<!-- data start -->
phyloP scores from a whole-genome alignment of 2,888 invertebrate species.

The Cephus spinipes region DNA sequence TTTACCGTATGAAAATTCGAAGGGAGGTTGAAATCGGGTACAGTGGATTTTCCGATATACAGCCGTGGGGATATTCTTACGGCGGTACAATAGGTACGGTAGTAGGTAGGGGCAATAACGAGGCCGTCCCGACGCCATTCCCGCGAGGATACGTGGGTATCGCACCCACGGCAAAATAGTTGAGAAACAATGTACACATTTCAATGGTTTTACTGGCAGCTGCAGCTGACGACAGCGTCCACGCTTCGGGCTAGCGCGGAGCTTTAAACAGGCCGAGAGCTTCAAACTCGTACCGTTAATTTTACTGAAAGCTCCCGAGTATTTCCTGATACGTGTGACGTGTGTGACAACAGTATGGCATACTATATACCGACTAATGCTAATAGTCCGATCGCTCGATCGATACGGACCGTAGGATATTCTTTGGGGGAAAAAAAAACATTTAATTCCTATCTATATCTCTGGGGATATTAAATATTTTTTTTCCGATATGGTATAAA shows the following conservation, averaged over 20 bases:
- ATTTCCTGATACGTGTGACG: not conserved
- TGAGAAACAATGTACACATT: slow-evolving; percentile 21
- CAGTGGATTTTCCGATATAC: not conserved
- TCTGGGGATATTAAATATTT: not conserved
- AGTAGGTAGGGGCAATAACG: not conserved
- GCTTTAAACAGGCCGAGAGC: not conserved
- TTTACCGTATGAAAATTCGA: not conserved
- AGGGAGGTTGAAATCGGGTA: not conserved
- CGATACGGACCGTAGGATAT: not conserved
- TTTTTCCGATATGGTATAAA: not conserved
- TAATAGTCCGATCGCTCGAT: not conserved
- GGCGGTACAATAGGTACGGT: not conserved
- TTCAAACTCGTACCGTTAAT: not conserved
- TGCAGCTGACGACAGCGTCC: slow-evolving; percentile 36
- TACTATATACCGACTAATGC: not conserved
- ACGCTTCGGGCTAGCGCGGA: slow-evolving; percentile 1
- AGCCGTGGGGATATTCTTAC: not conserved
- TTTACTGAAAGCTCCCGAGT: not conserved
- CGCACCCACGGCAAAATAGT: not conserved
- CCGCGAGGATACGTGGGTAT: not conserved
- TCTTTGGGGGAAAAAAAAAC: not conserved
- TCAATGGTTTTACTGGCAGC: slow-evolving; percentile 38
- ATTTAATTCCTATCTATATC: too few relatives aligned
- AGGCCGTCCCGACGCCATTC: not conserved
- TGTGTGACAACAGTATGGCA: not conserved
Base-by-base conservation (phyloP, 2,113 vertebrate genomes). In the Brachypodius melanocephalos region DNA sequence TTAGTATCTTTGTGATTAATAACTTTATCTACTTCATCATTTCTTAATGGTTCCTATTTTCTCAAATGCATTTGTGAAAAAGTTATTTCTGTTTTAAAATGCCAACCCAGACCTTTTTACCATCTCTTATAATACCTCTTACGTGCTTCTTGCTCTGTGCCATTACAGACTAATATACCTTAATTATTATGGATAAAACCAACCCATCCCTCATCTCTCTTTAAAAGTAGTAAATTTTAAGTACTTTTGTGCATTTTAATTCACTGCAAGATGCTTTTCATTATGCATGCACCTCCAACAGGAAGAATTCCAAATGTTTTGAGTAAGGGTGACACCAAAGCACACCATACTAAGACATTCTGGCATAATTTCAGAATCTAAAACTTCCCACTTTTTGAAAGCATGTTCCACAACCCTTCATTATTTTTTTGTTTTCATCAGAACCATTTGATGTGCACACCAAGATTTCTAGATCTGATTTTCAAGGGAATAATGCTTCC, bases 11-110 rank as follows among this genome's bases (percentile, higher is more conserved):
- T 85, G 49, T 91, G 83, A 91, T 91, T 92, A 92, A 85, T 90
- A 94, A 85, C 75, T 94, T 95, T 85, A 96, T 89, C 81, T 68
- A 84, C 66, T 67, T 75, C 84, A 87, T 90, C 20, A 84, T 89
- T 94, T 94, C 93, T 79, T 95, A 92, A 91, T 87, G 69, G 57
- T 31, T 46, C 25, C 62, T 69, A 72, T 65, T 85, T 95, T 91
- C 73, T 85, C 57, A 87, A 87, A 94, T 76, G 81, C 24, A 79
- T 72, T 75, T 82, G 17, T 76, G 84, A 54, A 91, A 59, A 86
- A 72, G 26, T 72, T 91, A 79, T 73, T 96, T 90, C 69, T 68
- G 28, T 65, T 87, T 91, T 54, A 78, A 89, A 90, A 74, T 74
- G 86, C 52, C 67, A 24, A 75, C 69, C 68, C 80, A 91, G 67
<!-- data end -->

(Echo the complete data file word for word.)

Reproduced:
phyloP scores from a whole-genome alignment of 2,888 invertebrate species.

The Cephus spinipes region DNA sequence TTTACCGTATGAAAATTCGAAGGGAGGTTGAAATCGGGTACAGTGGATTTTCCGATATACAGCCGTGGGGATATTCTTACGGCGGTACAATAGGTACGGTAGTAGGTAGGGGCAATAACGAGGCCGTCCCGACGCCATTCCCGCGAGGATACGTGGGTATCGCACCCACGGCAAAATAGTTGAGAAACAATGTACACATTTCAATGGTTTTACTGGCAGCTGCAGCTGACGACAGCGTCCACGCTTCGGGCTAGCGCGGAGCTTTAAACAGGCCGAGAGCTTCAAACTCGTACCGTTAATTTTACTGAAAGCTCCCGAGTATTTCCTGATACGTGTGACGTGTGTGACAACAGTATGGCATACTATATACCGACTAATGCTAATAGTCCGATCGCTCGATCGATACGGACCGTAGGATATTCTTTGGGGGAAAAAAAAACATTTAATTCCTATCTATATCTCTGGGGATATTAAATATTTTTTTTCCGATATGGTATAAA shows the following conservation, averaged over 20 bases:
- ATTTCCTGATACGTGTGACG: not conserved
- TGAGAAACAATGTACACATT: slow-evolving; percentile 21
- CAGTGGATTTTCCGATATAC: not conserved
- TCTGGGGATATTAAATATTT: not conserved
- AGTAGGTAGGGGCAATAACG: not conserved
- GCTTTAAACAGGCCGAGAGC: not conserved
- TTTACCGTATGAAAATTCGA: not conserved
- AGGGAGGTTGAAATCGGGTA: not conserved
- CGATACGGACCGTAGGATAT: not conserved
- TTTTTCCGATATGGTATAAA: not conserved
- TAATAGTCCGATCGCTCGAT: not conserved
- GGCGGTACAATAGGTACGGT: not conserved
- TTCAAACTCGTACCGTTAAT: not conserved
- TGCAGCTGACGACAGCGTCC: slow-evolving; percentile 36
- TACTATATACCGACTAATGC: not conserved
- ACGCTTCGGGCTAGCGCGGA: slow-evolving; percentile 1
- AGCCGTGGGGATATTCTTAC: not conserved
- TTTACTGAAAGCTCCCGAGT: not conserved
- CGCACCCACGGCAAAATAGT: not conserved
- CCGCGAGGATACGTGGGTAT: not conserved
- TCTTTGGGGGAAAAAAAAAC: not conserved
- TCAATGGTTTTACTGGCAGC: slow-evolving; percentile 38
- ATTTAATTCCTATCTATATC: too few relatives aligned
- AGGCCGTCCCGACGCCATTC: not conserved
- TGTGTGACAACAGTATGGCA: not conserved
Base-by-base conservation (phyloP, 2,113 vertebrate genomes). In the Brachypodius melanocephalos region DNA sequence TTAGTATCTTTGTGATTAATAACTTTATCTACTTCATCATTTCTTAATGGTTCCTATTTTCTCAAATGCATTTGTGAAAAAGTTATTTCTGTTTTAAAATGCCAACCCAGACCTTTTTACCATCTCTTATAATACCTCTTACGTGCTTCTTGCTCTGTGCCATTACAGACTAATATACCTTAATTATTATGGATAAAACCAACCCATCCCTCATCTCTCTTTAAAAGTAGTAAATTTTAAGTACTTTTGTGCATTTTAATTCACTGCAAGATGCTTTTCATTATGCATGCACCTCCAACAGGAAGAATTCCAAATGTTTTGAGTAAGGGTGACACCAAAGCACACCATACTAAGACATTCTGGCATAATTTCAGAATCTAAAACTTCCCACTTTTTGAAAGCATGTTCCACAACCCTTCATTATTTTTTTGTTTTCATCAGAACCATTTGATGTGCACACCAAGATTTCTAGATCTGATTTTCAAGGGAATAATGCTTCC, bases 11-110 rank as follows among this genome's bases (percentile, higher is more conserved):
- T 85, G 49, T 91, G 83, A 91, T 91, T 92, A 92, A 85, T 90
- A 94, A 85, C 75, T 94, T 95, T 85, A 96, T 89, C 81, T 68
- A 84, C 66, T 67, T 75, C 84, A 87, T 90, C 20, A 84, T 89
- T 94, T 94, C 93, T 79, T 95, A 92, A 91, T 87, G 69, G 57
- T 31, T 46, C 25, C 62, T 69, A 72, T 65, T 85, T 95, T 91
- C 73, T 85, C 57, A 87, A 87, A 94, T 76, G 81, C 24, A 79
- T 72, T 75, T 82, G 17, T 76, G 84, A 54, A 91, A 59, A 86
- A 72, G 26, T 72, T 91, A 79, T 73, T 96, T 90, C 69, T 68
- G 28, T 65, T 87, T 91, T 54, A 78, A 89, A 90, A 74, T 74
- G 86, C 52, C 67, A 24, A 75, C 69, C 68, C 80, A 91, G 67